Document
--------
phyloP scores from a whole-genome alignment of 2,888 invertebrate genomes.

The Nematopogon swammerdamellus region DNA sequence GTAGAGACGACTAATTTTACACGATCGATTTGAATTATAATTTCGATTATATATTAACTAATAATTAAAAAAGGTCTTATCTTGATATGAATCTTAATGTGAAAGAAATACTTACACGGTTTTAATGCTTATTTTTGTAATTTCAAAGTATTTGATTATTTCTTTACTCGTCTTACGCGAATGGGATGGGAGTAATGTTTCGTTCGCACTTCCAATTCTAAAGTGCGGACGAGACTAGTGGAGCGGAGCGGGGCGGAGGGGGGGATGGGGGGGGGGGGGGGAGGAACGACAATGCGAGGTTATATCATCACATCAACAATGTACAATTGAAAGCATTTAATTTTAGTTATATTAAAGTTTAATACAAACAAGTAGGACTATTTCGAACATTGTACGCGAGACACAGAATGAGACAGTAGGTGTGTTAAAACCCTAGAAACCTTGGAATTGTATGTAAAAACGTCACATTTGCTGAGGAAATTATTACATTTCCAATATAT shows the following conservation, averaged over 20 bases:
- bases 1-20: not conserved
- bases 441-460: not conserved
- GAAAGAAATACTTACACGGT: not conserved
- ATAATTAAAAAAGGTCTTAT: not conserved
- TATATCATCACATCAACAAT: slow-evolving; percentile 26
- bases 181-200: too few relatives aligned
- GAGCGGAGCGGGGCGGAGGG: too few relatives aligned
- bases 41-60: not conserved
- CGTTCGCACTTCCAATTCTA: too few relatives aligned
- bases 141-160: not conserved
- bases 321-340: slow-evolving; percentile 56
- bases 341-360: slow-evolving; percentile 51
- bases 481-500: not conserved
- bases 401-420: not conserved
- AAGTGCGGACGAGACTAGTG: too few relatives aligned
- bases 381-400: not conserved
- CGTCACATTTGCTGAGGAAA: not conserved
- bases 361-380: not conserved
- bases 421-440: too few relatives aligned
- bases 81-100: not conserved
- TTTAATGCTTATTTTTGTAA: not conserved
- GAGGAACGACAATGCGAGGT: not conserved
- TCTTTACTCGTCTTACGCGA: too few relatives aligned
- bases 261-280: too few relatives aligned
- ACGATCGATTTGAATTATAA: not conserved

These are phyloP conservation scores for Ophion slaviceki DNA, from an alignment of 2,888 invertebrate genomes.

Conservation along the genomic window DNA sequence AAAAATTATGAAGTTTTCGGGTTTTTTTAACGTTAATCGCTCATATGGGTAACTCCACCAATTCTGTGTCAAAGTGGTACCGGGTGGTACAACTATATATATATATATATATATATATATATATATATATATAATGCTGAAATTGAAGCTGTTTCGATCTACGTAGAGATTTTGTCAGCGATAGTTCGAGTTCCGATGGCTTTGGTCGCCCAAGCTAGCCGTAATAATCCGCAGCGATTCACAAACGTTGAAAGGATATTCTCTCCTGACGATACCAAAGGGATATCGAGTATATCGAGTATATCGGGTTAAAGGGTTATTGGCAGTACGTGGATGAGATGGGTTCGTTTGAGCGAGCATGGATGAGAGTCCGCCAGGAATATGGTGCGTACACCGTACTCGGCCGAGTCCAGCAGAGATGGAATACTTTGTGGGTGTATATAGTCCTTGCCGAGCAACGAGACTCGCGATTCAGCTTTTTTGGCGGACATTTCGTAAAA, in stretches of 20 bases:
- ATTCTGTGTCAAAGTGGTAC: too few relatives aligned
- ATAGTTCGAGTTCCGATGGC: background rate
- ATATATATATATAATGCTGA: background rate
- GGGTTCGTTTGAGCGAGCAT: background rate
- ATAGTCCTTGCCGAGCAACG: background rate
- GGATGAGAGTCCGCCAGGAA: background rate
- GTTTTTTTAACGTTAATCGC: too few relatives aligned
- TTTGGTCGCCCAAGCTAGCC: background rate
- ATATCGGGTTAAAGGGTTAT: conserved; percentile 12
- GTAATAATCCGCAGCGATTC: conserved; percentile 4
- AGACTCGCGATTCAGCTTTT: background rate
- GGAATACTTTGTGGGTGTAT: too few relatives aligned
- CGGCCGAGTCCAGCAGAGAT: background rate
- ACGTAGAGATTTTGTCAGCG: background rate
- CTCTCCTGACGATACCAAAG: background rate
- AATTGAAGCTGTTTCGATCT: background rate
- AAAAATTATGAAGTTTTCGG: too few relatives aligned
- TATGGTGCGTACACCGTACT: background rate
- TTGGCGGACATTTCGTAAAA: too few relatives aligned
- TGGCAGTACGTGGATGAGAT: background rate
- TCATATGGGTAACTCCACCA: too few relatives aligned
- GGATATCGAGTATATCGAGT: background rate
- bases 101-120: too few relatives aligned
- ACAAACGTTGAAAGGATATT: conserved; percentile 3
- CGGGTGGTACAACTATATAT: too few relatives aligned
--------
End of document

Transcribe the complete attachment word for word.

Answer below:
phyloP scores from a whole-genome alignment of 2,888 invertebrate genomes.

The Nematopogon swammerdamellus region DNA sequence GTAGAGACGACTAATTTTACACGATCGATTTGAATTATAATTTCGATTATATATTAACTAATAATTAAAAAAGGTCTTATCTTGATATGAATCTTAATGTGAAAGAAATACTTACACGGTTTTAATGCTTATTTTTGTAATTTCAAAGTATTTGATTATTTCTTTACTCGTCTTACGCGAATGGGATGGGAGTAATGTTTCGTTCGCACTTCCAATTCTAAAGTGCGGACGAGACTAGTGGAGCGGAGCGGGGCGGAGGGGGGGATGGGGGGGGGGGGGGGAGGAACGACAATGCGAGGTTATATCATCACATCAACAATGTACAATTGAAAGCATTTAATTTTAGTTATATTAAAGTTTAATACAAACAAGTAGGACTATTTCGAACATTGTACGCGAGACACAGAATGAGACAGTAGGTGTGTTAAAACCCTAGAAACCTTGGAATTGTATGTAAAAACGTCACATTTGCTGAGGAAATTATTACATTTCCAATATAT shows the following conservation, averaged over 20 bases:
- bases 1-20: not conserved
- bases 441-460: not conserved
- GAAAGAAATACTTACACGGT: not conserved
- ATAATTAAAAAAGGTCTTAT: not conserved
- TATATCATCACATCAACAAT: slow-evolving; percentile 26
- bases 181-200: too few relatives aligned
- GAGCGGAGCGGGGCGGAGGG: too few relatives aligned
- bases 41-60: not conserved
- CGTTCGCACTTCCAATTCTA: too few relatives aligned
- bases 141-160: not conserved
- bases 321-340: slow-evolving; percentile 56
- bases 341-360: slow-evolving; percentile 51
- bases 481-500: not conserved
- bases 401-420: not conserved
- AAGTGCGGACGAGACTAGTG: too few relatives aligned
- bases 381-400: not conserved
- CGTCACATTTGCTGAGGAAA: not conserved
- bases 361-380: not conserved
- bases 421-440: too few relatives aligned
- bases 81-100: not conserved
- TTTAATGCTTATTTTTGTAA: not conserved
- GAGGAACGACAATGCGAGGT: not conserved
- TCTTTACTCGTCTTACGCGA: too few relatives aligned
- bases 261-280: too few relatives aligned
- ACGATCGATTTGAATTATAA: not conserved

These are phyloP conservation scores for Ophion slaviceki DNA, from an alignment of 2,888 invertebrate genomes.

Conservation along the genomic window DNA sequence AAAAATTATGAAGTTTTCGGGTTTTTTTAACGTTAATCGCTCATATGGGTAACTCCACCAATTCTGTGTCAAAGTGGTACCGGGTGGTACAACTATATATATATATATATATATATATATATATATATATATAATGCTGAAATTGAAGCTGTTTCGATCTACGTAGAGATTTTGTCAGCGATAGTTCGAGTTCCGATGGCTTTGGTCGCCCAAGCTAGCCGTAATAATCCGCAGCGATTCACAAACGTTGAAAGGATATTCTCTCCTGACGATACCAAAGGGATATCGAGTATATCGAGTATATCGGGTTAAAGGGTTATTGGCAGTACGTGGATGAGATGGGTTCGTTTGAGCGAGCATGGATGAGAGTCCGCCAGGAATATGGTGCGTACACCGTACTCGGCCGAGTCCAGCAGAGATGGAATACTTTGTGGGTGTATATAGTCCTTGCCGAGCAACGAGACTCGCGATTCAGCTTTTTTGGCGGACATTTCGTAAAA, in stretches of 20 bases:
- ATTCTGTGTCAAAGTGGTAC: too few relatives aligned
- ATAGTTCGAGTTCCGATGGC: background rate
- ATATATATATATAATGCTGA: background rate
- GGGTTCGTTTGAGCGAGCAT: background rate
- ATAGTCCTTGCCGAGCAACG: background rate
- GGATGAGAGTCCGCCAGGAA: background rate
- GTTTTTTTAACGTTAATCGC: too few relatives aligned
- TTTGGTCGCCCAAGCTAGCC: background rate
- ATATCGGGTTAAAGGGTTAT: conserved; percentile 12
- GTAATAATCCGCAGCGATTC: conserved; percentile 4
- AGACTCGCGATTCAGCTTTT: background rate
- GGAATACTTTGTGGGTGTAT: too few relatives aligned
- CGGCCGAGTCCAGCAGAGAT: background rate
- ACGTAGAGATTTTGTCAGCG: background rate
- CTCTCCTGACGATACCAAAG: background rate
- AATTGAAGCTGTTTCGATCT: background rate
- AAAAATTATGAAGTTTTCGG: too few relatives aligned
- TATGGTGCGTACACCGTACT: background rate
- TTGGCGGACATTTCGTAAAA: too few relatives aligned
- TGGCAGTACGTGGATGAGAT: background rate
- TCATATGGGTAACTCCACCA: too few relatives aligned
- GGATATCGAGTATATCGAGT: background rate
- bases 101-120: too few relatives aligned
- ACAAACGTTGAAAGGATATT: conserved; percentile 3
- CGGGTGGTACAACTATATAT: too few relatives aligned